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Jack-o'-lantern

A jack-o'-lantern (sometimes also spelled Jack O'Lantern) is typically a carved pumpkin. It is associated chiefly with the holiday Halloween, and was named after the phenomenon of strange light flickering over peat bogs, called ignis fatuus or jack-o'-lantern. In a jack-o'-lantern, typically the top is cut off, and the inside flesh then scooped out; an image, usually a monstrous face, is carved onto the outside surface, and the lid replaced. At night a light (commonly a candle) is placed inside to illuminate the effect. The term is not particularly common outside North America, although the practice of carving lanterns for Halloween is.

Pumpkin craft

Sections of the pumpkin are cut out to make a design, often depicting a face. A variety of tools may be used to carve and hollow out the gourd, ranging from simple knives and spoons to specialized instruments, typically sold in holiday sections of grocery stores. Printed stencils can be used as a guide for increasingly complex designs. It is possible to create surprisingly artistic designs, be they simple or intricate in nature. After carving, a light source (traditionally a candle, sometimes an electric light) is placed inside the pumpkin and the top is put back into place. The light illuminates the design from the inside. Sometimes a chimney is carved in. But towards the end of the 20th century, artists began expressing every kind of idea they could imagine on pumpkins. Today, it is common to see portraits of political candidates, celebrities and cartoon characters.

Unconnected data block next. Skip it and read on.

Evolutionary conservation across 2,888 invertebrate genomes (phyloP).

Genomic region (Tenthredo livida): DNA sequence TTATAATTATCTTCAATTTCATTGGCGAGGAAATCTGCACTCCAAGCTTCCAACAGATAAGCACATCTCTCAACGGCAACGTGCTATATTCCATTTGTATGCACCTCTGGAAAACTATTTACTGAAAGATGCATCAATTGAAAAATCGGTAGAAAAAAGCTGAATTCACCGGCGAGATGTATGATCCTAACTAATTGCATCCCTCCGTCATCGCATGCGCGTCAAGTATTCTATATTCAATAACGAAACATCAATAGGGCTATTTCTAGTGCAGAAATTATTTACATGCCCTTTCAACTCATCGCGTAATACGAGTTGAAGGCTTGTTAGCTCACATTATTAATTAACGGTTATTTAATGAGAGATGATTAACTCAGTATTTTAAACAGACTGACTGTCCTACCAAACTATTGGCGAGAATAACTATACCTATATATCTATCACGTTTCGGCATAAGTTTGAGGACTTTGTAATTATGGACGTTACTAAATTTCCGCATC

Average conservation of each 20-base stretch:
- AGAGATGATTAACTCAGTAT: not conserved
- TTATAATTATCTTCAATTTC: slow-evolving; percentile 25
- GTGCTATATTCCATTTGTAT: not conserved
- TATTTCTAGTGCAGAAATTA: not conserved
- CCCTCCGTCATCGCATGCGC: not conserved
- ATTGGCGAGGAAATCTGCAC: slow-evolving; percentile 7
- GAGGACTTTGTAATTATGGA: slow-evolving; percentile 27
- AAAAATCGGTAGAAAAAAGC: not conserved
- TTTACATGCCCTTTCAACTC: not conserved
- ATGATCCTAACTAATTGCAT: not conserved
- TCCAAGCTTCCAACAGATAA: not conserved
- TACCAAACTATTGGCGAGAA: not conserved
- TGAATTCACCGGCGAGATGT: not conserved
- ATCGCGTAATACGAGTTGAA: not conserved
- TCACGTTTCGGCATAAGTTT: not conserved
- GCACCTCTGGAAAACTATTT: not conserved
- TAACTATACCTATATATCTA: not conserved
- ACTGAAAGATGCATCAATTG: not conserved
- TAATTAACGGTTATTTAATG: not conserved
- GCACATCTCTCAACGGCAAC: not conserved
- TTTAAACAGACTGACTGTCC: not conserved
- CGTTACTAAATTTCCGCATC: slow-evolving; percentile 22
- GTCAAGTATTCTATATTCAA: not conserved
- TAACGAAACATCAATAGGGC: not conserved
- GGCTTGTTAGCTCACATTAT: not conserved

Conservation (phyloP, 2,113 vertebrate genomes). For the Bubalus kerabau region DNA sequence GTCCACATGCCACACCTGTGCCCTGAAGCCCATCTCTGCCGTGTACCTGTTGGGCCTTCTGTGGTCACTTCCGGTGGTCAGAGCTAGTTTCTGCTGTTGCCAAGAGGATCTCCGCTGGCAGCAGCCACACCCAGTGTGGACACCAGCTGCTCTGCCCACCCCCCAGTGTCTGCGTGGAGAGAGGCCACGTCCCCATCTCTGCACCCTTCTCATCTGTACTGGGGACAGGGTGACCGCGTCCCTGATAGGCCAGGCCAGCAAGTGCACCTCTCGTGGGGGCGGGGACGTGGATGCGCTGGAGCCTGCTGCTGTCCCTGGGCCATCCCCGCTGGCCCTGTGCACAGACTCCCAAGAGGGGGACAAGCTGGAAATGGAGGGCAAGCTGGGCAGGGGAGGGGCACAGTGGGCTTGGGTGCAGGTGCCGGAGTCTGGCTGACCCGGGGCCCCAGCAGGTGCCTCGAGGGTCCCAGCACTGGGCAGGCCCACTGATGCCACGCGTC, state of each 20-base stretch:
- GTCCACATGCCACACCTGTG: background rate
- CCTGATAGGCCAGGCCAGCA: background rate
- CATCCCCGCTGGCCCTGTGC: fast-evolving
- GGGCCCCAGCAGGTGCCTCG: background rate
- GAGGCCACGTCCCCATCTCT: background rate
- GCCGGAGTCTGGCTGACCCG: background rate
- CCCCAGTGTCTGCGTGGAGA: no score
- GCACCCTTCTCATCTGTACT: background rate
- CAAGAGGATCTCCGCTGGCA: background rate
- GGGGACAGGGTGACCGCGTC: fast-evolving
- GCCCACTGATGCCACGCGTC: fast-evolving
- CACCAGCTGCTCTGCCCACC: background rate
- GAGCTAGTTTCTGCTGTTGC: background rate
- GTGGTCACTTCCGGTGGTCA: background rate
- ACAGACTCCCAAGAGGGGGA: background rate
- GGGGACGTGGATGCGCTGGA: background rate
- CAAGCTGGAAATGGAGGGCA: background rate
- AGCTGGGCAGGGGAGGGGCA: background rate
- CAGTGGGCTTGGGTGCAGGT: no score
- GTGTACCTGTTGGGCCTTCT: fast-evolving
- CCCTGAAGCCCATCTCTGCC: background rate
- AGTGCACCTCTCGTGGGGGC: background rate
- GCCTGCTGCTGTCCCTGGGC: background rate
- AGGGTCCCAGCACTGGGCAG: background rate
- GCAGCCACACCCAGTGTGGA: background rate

North American tradition

Throughout Ireland and Britain, there is a long tradition of carving lanterns from vegetables, particularly the turnip, mangelwurzel, or swede. But not until 1837 does jack-o'-lantern appear as a term for a carved vegetable lantern, and the carved lantern does not become associated specifically with Halloween until 1866. Significantly, both occurred not in Ireland or Britain, but in North America. Historian David J. Skal writes,

Although every modern chronicle of the holiday repeats the claim that vegetable lanterns were a time-honored component of Halloween celebrations in the British Isles, none gives any primary documentation. In fact, none of the major nineteenth-century chronicles of British holidays and folk customs make any mention whatsoever of carved lanterns in connection with Halloween. Neither do any of the standard works of the early twentieth century.

In America, the carved pumpkin was first associated with the harvest season in general, long before it became an emblem of Halloween. The poet John Greenleaf Whittier, who was born in 1807, wrote in "The Pumpkin" (1850):

Oh!—fruit loved of boyhood!—the old days recalling,
When wood-grapes were purpling and brown nuts were falling!
When wild, ugly faces we carved in its skin,
Glaring out through the dark with a candle within!

Folklore

An old Irish folk tale tells of Jack, a lazy yet shrewd farmer who uses a cross to trap the Devil. One story says that Jack tricked the Devil into climbing an apple tree, and once he was up there Jack quickly placed crosses around the trunk or carved a cross into the bark, so that the Devil couldn't get down. Another myth says that Jack put a key in the Devil's pocket while he was suspended upside-down.